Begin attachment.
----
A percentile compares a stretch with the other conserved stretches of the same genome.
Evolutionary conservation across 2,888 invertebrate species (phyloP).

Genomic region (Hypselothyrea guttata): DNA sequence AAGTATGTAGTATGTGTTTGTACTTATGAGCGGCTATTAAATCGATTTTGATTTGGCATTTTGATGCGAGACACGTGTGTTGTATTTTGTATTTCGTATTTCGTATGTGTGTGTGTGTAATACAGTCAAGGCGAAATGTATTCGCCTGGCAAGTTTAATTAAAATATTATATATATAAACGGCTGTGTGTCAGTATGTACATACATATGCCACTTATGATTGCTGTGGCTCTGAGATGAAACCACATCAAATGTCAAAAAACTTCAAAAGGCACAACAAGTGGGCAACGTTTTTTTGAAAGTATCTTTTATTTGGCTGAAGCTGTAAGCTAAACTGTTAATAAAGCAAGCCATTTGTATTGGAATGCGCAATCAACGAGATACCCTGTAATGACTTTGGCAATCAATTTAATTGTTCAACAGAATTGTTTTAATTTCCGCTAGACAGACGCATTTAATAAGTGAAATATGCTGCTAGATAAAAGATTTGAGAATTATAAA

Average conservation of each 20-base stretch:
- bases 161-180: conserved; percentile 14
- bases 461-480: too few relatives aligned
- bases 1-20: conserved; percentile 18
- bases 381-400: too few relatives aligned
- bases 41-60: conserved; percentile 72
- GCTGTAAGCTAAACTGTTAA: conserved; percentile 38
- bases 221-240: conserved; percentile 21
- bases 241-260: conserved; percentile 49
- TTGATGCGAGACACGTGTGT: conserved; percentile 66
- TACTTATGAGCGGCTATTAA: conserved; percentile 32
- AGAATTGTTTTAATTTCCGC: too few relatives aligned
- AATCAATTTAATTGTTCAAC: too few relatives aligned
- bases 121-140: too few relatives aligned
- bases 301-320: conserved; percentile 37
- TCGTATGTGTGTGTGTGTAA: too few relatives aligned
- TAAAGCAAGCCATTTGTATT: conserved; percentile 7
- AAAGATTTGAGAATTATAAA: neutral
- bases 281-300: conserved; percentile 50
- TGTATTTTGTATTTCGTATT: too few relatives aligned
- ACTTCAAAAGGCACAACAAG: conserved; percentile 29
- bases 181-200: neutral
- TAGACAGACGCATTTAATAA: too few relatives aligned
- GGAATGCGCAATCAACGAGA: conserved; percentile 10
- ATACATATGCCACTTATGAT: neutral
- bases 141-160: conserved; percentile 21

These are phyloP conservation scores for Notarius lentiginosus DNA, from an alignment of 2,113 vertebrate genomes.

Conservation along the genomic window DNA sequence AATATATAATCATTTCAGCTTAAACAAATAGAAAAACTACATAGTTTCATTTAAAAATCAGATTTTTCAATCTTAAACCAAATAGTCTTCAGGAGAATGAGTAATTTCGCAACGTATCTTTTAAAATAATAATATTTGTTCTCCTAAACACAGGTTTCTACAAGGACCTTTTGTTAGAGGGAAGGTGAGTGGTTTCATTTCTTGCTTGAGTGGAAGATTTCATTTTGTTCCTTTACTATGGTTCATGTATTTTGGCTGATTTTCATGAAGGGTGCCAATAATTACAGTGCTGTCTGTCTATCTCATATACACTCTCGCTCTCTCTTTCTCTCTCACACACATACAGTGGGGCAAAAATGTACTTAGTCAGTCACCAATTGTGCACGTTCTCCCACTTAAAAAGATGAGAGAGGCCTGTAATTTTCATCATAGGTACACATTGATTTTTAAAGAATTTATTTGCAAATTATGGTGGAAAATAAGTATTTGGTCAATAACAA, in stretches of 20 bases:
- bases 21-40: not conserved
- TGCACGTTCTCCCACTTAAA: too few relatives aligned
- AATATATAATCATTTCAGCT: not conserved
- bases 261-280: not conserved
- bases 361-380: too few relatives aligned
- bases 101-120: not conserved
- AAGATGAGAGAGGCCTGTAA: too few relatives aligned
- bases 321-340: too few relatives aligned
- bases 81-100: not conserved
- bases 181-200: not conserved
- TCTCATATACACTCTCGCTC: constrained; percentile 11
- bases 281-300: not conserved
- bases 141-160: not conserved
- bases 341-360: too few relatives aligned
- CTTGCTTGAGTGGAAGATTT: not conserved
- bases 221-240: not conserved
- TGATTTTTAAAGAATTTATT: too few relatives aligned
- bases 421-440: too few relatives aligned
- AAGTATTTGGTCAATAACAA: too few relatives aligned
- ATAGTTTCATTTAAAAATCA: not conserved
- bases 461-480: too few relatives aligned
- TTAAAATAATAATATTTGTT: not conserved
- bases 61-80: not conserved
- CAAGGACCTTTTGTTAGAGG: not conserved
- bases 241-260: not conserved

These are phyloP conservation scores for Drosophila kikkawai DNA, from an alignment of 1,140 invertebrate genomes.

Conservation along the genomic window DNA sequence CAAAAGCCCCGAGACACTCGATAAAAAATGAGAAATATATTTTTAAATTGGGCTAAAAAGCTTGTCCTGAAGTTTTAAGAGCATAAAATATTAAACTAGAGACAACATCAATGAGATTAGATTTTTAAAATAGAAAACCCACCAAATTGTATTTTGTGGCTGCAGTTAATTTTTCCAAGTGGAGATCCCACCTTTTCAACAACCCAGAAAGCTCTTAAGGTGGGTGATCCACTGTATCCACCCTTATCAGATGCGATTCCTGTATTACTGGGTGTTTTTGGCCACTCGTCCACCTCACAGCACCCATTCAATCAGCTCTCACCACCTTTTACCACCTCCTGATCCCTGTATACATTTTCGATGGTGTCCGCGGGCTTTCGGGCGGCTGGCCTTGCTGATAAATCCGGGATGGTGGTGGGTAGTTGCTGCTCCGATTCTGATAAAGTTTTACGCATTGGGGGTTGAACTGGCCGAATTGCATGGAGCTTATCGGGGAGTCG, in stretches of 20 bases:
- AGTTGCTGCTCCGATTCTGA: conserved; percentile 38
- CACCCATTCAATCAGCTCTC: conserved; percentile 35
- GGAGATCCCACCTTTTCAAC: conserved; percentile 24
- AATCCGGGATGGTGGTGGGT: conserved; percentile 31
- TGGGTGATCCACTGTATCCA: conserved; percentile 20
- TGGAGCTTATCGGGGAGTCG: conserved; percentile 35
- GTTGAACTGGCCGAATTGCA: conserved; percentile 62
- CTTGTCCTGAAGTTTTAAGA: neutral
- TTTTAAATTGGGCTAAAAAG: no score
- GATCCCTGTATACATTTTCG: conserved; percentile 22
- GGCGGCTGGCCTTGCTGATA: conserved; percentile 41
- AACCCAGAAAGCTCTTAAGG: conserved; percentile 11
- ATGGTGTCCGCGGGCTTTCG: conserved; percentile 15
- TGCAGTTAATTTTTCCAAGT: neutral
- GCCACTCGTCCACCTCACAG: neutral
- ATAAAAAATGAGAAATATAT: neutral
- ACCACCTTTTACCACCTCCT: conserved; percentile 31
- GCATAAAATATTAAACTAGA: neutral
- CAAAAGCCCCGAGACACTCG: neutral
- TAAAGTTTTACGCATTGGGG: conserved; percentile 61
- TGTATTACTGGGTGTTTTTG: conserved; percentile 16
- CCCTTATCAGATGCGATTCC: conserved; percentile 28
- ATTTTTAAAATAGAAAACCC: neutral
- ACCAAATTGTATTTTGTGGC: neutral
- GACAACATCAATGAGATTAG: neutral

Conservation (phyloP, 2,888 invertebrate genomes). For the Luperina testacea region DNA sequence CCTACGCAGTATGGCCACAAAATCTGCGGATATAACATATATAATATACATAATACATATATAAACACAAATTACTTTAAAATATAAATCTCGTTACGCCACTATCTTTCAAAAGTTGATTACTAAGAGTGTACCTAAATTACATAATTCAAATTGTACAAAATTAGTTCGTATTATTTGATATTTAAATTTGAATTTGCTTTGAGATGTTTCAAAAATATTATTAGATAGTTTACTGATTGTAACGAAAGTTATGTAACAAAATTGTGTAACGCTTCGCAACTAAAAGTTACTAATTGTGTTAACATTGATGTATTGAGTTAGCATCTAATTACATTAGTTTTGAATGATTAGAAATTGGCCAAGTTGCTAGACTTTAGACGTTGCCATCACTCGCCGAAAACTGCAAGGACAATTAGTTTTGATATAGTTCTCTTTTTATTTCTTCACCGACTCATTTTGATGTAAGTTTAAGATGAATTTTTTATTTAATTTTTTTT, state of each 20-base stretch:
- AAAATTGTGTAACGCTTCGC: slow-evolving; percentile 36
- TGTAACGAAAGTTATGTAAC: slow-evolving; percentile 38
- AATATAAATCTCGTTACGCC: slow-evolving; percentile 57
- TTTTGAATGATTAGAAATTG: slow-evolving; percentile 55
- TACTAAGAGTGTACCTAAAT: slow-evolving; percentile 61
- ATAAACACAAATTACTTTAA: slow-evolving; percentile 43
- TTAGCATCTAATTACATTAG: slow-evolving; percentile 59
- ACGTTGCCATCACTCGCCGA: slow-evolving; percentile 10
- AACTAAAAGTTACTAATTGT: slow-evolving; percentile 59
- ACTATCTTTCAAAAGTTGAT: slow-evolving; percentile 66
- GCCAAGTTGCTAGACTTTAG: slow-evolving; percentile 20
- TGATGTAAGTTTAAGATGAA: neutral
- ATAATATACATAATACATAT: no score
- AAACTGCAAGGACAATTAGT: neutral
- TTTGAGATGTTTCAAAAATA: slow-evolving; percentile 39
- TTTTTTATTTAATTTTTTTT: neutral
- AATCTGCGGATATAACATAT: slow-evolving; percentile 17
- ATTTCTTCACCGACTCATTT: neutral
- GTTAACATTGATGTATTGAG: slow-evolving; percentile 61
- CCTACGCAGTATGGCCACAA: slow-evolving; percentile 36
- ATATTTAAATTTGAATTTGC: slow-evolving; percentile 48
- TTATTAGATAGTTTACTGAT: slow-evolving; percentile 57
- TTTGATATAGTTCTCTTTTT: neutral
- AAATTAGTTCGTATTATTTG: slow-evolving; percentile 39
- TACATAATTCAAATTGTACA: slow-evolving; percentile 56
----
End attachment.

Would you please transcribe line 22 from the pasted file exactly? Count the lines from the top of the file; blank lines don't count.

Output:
- bases 281-300: conserved; percentile 50